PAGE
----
(Delivered on Wednesday evening, 3 June 2015, at the Providence Performing Arts Center)
(Your Excellency, Bishop Evans; Brother Thomas; Mr. Kavanagh; Representatives of the Diocese and the Brothers of the Christian Schools; Members of the Board; Faculty; Alumni; Parents; Guests; and fellow members of the graduating Class of 2015),
It is my great honor to have the opportunity to speak to you tonight.
I want to begin with a song: The first verse of the La Salle Academy Spirit Song. I hope my classmates will join in: “On La Salle Rams, On La Salle Rams, up the mountain climb. Heads held high with one desire, we’ll score for sure this time (U RAH RAH). On La Salle Rams, on La Salle Rams, Fight on for her fame! Fight Maroon and White (Fight, Fight) We’ll Win this game.”
As timid, awkward incoming freshmen, each of us learned the words to the Spirit Song from none other than Mr. Timothy Finnegan. Some of us laughed at Mr. Finn for his crazy hand gestures and startling grunts of U RAH RAH, while others of us simply kept to ourselves, desperately hoping that he would not notice we were only mouthing the words. I won’t say which group I was in. I can say, however, I remember our apprehension and hesitation. As a graduating senior, it is strange to think back to that time as we reluctantly sang the Spirit Song and began “up the mountain climb.”
Over the next four years, under the direction of our caring dean, Mrs. Kelly, we experienced La Salle through our academic work, involvement in extracurricular activities, and daily encounters with classmates, teachers, parents, and administrators who ensured we did not have to climb this mountain alone. It is these people who make up our Lasallian community that we have to thank for helping us in our “mountain climbs.”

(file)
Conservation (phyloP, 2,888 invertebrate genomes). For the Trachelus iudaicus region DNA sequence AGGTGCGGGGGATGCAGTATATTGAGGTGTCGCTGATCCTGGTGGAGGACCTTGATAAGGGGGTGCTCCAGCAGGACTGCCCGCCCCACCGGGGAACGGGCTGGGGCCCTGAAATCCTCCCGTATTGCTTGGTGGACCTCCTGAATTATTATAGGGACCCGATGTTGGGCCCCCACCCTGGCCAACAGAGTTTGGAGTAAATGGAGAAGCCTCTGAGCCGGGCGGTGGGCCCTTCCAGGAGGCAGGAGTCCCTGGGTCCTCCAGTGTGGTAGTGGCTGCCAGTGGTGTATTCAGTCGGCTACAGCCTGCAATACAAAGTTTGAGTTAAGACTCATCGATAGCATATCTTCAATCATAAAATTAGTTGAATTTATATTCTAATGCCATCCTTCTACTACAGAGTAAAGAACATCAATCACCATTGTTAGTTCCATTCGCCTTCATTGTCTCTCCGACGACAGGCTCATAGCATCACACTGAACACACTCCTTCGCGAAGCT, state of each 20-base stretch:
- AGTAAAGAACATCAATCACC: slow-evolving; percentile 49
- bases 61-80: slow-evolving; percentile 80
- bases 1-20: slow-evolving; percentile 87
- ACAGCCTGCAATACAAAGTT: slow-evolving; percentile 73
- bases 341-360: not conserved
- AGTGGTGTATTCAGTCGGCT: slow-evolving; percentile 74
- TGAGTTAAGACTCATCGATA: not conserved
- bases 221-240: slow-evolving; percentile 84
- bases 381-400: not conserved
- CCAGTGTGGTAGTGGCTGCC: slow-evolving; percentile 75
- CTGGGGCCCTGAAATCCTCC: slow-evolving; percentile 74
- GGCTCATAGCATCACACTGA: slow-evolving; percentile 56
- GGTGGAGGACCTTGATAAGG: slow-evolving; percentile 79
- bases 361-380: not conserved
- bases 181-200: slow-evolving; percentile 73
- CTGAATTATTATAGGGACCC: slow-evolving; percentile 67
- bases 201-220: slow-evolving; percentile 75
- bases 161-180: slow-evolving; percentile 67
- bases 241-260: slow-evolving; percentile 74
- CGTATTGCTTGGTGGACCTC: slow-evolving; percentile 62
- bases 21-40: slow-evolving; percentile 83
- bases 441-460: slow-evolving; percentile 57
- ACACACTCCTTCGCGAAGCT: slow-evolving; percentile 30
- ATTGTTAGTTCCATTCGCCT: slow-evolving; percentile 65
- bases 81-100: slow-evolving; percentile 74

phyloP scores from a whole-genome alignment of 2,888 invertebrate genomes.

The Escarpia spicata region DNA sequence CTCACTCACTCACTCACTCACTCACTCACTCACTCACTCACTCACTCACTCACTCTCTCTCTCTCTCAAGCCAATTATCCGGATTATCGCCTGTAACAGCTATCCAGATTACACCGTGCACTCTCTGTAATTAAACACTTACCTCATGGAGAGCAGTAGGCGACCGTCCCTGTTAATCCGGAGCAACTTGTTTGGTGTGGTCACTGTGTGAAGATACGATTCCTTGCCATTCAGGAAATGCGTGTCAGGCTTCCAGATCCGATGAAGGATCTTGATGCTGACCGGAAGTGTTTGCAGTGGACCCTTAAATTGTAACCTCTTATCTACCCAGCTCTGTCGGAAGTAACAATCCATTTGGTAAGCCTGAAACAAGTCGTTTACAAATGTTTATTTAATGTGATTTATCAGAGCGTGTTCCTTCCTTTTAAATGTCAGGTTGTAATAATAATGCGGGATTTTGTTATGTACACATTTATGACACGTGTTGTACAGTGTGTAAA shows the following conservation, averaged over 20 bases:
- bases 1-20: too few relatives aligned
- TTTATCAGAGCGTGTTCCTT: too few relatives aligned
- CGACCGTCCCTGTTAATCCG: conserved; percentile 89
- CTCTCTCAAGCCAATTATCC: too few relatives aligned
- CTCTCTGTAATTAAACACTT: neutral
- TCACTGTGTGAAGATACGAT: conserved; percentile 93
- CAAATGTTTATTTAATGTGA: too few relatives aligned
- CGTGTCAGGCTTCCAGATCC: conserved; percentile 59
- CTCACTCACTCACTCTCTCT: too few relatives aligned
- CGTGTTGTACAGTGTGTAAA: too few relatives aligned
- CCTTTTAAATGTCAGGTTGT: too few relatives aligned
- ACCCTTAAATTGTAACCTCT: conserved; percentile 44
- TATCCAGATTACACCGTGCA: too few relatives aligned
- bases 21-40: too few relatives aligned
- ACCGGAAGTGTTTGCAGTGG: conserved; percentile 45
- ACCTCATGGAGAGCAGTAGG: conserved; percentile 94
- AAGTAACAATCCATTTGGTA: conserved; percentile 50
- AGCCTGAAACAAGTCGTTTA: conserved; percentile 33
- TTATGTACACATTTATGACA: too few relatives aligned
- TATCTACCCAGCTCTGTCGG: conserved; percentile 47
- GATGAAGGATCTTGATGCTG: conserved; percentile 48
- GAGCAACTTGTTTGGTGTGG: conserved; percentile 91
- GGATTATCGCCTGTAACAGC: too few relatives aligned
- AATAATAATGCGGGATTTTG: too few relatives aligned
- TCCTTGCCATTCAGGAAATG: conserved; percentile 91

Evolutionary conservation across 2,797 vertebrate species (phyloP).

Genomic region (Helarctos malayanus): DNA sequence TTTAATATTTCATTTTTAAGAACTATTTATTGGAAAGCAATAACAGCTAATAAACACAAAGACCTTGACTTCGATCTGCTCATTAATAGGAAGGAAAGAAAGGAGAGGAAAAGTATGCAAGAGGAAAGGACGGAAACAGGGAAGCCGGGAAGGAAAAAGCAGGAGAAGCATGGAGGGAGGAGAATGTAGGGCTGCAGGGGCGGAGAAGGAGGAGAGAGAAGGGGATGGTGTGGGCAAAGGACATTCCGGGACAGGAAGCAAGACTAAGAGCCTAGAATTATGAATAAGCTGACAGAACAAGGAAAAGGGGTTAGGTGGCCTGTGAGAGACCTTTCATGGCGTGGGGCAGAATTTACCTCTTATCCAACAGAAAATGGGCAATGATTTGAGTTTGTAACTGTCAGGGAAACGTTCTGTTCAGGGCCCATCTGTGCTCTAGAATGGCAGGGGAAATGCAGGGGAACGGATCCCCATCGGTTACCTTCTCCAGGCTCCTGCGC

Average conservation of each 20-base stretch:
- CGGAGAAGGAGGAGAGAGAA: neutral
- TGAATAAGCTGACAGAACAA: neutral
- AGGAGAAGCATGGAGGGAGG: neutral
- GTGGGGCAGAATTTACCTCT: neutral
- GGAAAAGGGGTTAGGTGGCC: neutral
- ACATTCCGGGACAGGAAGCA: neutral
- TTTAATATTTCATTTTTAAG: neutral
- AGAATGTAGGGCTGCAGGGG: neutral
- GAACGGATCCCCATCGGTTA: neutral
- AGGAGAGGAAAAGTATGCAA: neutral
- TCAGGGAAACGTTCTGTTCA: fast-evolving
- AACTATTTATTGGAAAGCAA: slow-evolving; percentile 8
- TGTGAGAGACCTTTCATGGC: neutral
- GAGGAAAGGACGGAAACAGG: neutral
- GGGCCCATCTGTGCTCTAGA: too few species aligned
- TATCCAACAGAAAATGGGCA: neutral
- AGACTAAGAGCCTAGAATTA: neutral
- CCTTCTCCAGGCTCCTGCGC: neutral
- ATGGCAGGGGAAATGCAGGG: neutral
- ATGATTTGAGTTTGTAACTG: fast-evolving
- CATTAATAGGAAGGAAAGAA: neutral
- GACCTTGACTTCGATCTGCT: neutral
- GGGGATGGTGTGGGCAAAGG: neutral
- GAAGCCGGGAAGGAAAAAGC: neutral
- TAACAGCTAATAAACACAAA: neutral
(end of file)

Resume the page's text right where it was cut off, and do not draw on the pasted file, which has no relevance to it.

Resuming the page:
First, thank you to the Christian Brothers, who taught us how to selflessly serve others through one’s vocation. Your legacy and presence touched the hearts and minds of each of us everyday, with a handshake in the hallways or a smile in the athletic center. You are the cornerstone of our academy and a critical part of our ascent up the mountain.
Thank you to our administrators. You were accessible and kind, genuinely cared for each and every one of us, and facilitated our mountain climb from our first days to our last. In particular, thank you to our dean, Mrs. Kelly, who treated each of us as one of her own children, as if she didn’t have enough already.
Thank you to our teachers. You have instilled an enthusiasm for learning in us that we will carry to the next phase of our lives. But, you were not merely teachers of subject matter. You were teachers of life, who provided examples of Patience, in the math teacher who stayed after class to explain a problem just one more time and Zeal, in the English teacher’s passion and enthusiasm for every literary work, even, no especially, the boring ones.
Finally, the people who truly made this opportunity possible: Thank you to our parents. You have been with us every single step of the way… even when we did not think we wanted you to be. Your constant loving support pushed us through the toughest of times, and grounded us in the best of times. It is your love and sacrifice which has helped bring us to the peak of our “mountain climb.”